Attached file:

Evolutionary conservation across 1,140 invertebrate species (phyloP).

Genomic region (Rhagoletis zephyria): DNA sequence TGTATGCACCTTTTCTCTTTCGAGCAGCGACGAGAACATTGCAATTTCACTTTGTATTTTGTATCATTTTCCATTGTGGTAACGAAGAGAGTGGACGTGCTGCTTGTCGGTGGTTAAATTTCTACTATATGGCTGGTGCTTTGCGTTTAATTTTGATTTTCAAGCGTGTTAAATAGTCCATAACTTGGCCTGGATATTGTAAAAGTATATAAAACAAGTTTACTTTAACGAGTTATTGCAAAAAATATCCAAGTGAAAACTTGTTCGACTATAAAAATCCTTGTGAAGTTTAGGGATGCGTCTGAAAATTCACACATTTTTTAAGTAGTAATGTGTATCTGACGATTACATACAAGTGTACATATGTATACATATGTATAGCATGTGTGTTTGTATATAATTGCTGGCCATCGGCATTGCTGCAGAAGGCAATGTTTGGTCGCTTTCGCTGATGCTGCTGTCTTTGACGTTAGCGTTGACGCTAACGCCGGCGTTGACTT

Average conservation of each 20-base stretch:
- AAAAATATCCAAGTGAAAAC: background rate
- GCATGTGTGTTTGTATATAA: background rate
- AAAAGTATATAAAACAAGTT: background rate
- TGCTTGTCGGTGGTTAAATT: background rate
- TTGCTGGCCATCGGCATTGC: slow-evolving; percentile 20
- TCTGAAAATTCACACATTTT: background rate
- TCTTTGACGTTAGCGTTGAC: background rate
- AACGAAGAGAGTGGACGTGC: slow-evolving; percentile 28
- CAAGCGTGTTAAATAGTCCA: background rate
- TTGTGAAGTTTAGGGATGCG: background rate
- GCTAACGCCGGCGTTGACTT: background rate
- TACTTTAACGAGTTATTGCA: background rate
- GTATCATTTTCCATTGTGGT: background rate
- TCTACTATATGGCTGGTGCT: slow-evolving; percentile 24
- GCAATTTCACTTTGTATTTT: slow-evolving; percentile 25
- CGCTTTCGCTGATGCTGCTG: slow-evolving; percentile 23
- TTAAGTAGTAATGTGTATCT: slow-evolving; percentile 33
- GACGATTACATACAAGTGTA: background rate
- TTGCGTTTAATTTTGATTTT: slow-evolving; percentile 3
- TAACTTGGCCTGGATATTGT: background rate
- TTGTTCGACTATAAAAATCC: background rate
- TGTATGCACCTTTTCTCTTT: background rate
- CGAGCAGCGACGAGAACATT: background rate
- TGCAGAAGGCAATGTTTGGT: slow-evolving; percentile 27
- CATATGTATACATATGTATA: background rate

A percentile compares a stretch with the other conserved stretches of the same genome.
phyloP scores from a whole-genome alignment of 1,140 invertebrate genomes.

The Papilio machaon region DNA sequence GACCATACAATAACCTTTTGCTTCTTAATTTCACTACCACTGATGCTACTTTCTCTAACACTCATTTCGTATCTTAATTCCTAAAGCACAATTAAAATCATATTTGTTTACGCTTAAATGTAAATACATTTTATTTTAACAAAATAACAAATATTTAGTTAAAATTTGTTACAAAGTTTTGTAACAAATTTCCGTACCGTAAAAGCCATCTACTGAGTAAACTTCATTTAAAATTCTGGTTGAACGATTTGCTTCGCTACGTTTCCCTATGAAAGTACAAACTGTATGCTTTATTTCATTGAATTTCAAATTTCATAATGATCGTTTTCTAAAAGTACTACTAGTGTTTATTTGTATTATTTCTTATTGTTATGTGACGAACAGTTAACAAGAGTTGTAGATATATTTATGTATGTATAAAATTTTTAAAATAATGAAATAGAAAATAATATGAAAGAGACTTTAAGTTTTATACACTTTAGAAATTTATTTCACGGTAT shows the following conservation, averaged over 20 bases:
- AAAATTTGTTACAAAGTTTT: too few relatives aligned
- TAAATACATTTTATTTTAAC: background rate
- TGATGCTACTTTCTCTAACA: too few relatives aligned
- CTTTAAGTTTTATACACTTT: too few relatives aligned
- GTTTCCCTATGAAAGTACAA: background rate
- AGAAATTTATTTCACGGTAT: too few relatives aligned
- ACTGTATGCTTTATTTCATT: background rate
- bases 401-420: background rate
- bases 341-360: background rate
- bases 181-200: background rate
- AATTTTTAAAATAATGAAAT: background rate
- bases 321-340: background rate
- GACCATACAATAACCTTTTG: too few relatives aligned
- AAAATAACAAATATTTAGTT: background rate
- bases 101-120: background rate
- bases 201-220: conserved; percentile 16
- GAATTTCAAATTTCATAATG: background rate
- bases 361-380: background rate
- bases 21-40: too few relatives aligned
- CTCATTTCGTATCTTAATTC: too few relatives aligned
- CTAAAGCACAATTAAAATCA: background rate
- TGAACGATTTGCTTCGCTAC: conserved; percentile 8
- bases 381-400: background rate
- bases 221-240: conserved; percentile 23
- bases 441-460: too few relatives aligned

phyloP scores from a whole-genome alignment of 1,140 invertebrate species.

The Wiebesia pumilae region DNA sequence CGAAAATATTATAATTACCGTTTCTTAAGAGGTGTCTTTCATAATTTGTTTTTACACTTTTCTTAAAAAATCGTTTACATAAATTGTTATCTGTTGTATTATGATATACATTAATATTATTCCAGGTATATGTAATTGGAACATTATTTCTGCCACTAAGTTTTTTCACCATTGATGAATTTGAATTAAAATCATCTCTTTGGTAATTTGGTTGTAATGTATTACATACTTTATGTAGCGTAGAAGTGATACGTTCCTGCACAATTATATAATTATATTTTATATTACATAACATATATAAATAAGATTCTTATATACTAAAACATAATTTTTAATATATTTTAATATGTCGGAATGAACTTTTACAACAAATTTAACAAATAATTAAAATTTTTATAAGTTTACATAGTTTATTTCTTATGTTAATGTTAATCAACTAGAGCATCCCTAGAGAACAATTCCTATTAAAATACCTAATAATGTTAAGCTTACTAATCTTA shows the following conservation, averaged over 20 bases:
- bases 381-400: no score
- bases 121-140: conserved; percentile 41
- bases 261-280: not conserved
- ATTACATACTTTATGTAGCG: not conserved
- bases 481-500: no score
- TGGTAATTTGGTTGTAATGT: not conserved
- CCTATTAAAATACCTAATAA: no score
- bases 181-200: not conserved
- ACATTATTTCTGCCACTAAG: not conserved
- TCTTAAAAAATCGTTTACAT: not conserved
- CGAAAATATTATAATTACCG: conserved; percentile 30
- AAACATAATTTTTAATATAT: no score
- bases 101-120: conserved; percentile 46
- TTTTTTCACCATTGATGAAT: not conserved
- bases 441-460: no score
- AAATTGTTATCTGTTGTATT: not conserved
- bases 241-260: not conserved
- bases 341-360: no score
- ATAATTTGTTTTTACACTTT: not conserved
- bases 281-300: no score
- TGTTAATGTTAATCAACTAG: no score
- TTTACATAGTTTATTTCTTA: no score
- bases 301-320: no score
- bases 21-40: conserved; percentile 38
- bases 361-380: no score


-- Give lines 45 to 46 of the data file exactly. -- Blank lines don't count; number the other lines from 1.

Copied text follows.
- AAAATAACAAATATTTAGTT: background rate
- bases 101-120: background rate